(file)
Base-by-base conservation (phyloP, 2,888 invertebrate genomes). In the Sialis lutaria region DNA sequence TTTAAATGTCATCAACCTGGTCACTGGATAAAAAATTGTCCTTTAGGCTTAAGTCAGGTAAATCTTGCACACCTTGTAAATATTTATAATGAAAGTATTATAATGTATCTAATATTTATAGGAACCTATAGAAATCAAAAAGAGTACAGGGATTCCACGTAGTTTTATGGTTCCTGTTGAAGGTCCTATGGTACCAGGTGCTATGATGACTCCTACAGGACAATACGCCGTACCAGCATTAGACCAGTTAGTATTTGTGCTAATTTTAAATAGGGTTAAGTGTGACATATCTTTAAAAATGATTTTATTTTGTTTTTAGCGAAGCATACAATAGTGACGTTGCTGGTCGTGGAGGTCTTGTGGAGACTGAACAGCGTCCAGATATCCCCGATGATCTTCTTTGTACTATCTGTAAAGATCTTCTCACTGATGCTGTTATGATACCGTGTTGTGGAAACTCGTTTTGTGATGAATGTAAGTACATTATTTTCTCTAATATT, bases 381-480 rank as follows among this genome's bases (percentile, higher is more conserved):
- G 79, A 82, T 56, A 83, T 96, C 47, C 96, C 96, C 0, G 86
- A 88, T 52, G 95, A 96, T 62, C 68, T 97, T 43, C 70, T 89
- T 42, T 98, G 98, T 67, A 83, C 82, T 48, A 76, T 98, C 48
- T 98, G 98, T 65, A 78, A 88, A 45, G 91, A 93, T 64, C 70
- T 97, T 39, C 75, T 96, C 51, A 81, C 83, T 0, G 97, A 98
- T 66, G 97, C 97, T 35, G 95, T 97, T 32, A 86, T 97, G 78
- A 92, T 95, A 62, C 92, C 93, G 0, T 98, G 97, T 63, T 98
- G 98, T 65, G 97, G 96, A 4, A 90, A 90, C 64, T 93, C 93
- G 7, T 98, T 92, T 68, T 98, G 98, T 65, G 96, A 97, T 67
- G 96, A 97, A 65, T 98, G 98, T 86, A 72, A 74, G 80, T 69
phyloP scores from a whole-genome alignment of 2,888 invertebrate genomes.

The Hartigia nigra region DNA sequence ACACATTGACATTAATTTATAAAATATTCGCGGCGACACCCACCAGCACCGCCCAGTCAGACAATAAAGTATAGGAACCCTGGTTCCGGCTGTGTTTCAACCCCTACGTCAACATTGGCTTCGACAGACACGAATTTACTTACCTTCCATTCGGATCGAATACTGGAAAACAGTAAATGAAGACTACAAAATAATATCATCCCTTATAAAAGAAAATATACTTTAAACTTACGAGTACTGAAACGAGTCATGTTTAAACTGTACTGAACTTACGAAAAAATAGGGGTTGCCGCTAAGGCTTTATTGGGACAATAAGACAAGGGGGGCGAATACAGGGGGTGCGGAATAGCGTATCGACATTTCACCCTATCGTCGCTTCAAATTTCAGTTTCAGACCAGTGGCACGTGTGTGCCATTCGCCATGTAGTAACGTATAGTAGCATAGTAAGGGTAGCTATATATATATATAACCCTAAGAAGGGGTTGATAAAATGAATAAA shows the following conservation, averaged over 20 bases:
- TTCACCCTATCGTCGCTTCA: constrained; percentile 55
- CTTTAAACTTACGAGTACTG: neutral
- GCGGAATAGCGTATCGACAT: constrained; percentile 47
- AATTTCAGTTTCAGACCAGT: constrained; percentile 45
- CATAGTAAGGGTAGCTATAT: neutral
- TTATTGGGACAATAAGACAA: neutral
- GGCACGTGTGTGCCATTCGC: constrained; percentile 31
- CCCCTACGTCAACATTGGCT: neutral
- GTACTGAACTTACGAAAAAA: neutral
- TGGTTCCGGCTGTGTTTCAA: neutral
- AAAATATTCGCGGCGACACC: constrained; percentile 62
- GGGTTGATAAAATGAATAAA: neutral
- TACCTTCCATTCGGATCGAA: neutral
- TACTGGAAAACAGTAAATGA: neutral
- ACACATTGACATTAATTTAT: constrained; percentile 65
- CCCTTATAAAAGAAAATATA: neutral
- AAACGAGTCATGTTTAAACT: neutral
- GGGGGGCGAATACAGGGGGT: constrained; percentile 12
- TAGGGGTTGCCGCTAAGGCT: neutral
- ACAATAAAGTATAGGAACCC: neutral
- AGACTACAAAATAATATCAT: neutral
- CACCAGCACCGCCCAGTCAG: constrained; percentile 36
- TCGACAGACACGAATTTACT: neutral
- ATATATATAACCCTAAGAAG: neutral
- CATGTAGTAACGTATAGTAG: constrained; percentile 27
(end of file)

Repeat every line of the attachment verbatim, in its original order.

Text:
Base-by-base conservation (phyloP, 2,888 invertebrate genomes). In the Sialis lutaria region DNA sequence TTTAAATGTCATCAACCTGGTCACTGGATAAAAAATTGTCCTTTAGGCTTAAGTCAGGTAAATCTTGCACACCTTGTAAATATTTATAATGAAAGTATTATAATGTATCTAATATTTATAGGAACCTATAGAAATCAAAAAGAGTACAGGGATTCCACGTAGTTTTATGGTTCCTGTTGAAGGTCCTATGGTACCAGGTGCTATGATGACTCCTACAGGACAATACGCCGTACCAGCATTAGACCAGTTAGTATTTGTGCTAATTTTAAATAGGGTTAAGTGTGACATATCTTTAAAAATGATTTTATTTTGTTTTTAGCGAAGCATACAATAGTGACGTTGCTGGTCGTGGAGGTCTTGTGGAGACTGAACAGCGTCCAGATATCCCCGATGATCTTCTTTGTACTATCTGTAAAGATCTTCTCACTGATGCTGTTATGATACCGTGTTGTGGAAACTCGTTTTGTGATGAATGTAAGTACATTATTTTCTCTAATATT, bases 381-480 rank as follows among this genome's bases (percentile, higher is more conserved):
- G 79, A 82, T 56, A 83, T 96, C 47, C 96, C 96, C 0, G 86
- A 88, T 52, G 95, A 96, T 62, C 68, T 97, T 43, C 70, T 89
- T 42, T 98, G 98, T 67, A 83, C 82, T 48, A 76, T 98, C 48
- T 98, G 98, T 65, A 78, A 88, A 45, G 91, A 93, T 64, C 70
- T 97, T 39, C 75, T 96, C 51, A 81, C 83, T 0, G 97, A 98
- T 66, G 97, C 97, T 35, G 95, T 97, T 32, A 86, T 97, G 78
- A 92, T 95, A 62, C 92, C 93, G 0, T 98, G 97, T 63, T 98
- G 98, T 65, G 97, G 96, A 4, A 90, A 90, C 64, T 93, C 93
- G 7, T 98, T 92, T 68, T 98, G 98, T 65, G 96, A 97, T 67
- G 96, A 97, A 65, T 98, G 98, T 86, A 72, A 74, G 80, T 69
phyloP scores from a whole-genome alignment of 2,888 invertebrate genomes.

The Hartigia nigra region DNA sequence ACACATTGACATTAATTTATAAAATATTCGCGGCGACACCCACCAGCACCGCCCAGTCAGACAATAAAGTATAGGAACCCTGGTTCCGGCTGTGTTTCAACCCCTACGTCAACATTGGCTTCGACAGACACGAATTTACTTACCTTCCATTCGGATCGAATACTGGAAAACAGTAAATGAAGACTACAAAATAATATCATCCCTTATAAAAGAAAATATACTTTAAACTTACGAGTACTGAAACGAGTCATGTTTAAACTGTACTGAACTTACGAAAAAATAGGGGTTGCCGCTAAGGCTTTATTGGGACAATAAGACAAGGGGGGCGAATACAGGGGGTGCGGAATAGCGTATCGACATTTCACCCTATCGTCGCTTCAAATTTCAGTTTCAGACCAGTGGCACGTGTGTGCCATTCGCCATGTAGTAACGTATAGTAGCATAGTAAGGGTAGCTATATATATATATAACCCTAAGAAGGGGTTGATAAAATGAATAAA shows the following conservation, averaged over 20 bases:
- TTCACCCTATCGTCGCTTCA: constrained; percentile 55
- CTTTAAACTTACGAGTACTG: neutral
- GCGGAATAGCGTATCGACAT: constrained; percentile 47
- AATTTCAGTTTCAGACCAGT: constrained; percentile 45
- CATAGTAAGGGTAGCTATAT: neutral
- TTATTGGGACAATAAGACAA: neutral
- GGCACGTGTGTGCCATTCGC: constrained; percentile 31
- CCCCTACGTCAACATTGGCT: neutral
- GTACTGAACTTACGAAAAAA: neutral
- TGGTTCCGGCTGTGTTTCAA: neutral
- AAAATATTCGCGGCGACACC: constrained; percentile 62
- GGGTTGATAAAATGAATAAA: neutral
- TACCTTCCATTCGGATCGAA: neutral
- TACTGGAAAACAGTAAATGA: neutral
- ACACATTGACATTAATTTAT: constrained; percentile 65
- CCCTTATAAAAGAAAATATA: neutral
- AAACGAGTCATGTTTAAACT: neutral
- GGGGGGCGAATACAGGGGGT: constrained; percentile 12
- TAGGGGTTGCCGCTAAGGCT: neutral
- ACAATAAAGTATAGGAACCC: neutral
- AGACTACAAAATAATATCAT: neutral
- CACCAGCACCGCCCAGTCAG: constrained; percentile 36
- TCGACAGACACGAATTTACT: neutral
- ATATATATAACCCTAAGAAG: neutral
- CATGTAGTAACGTATAGTAG: constrained; percentile 27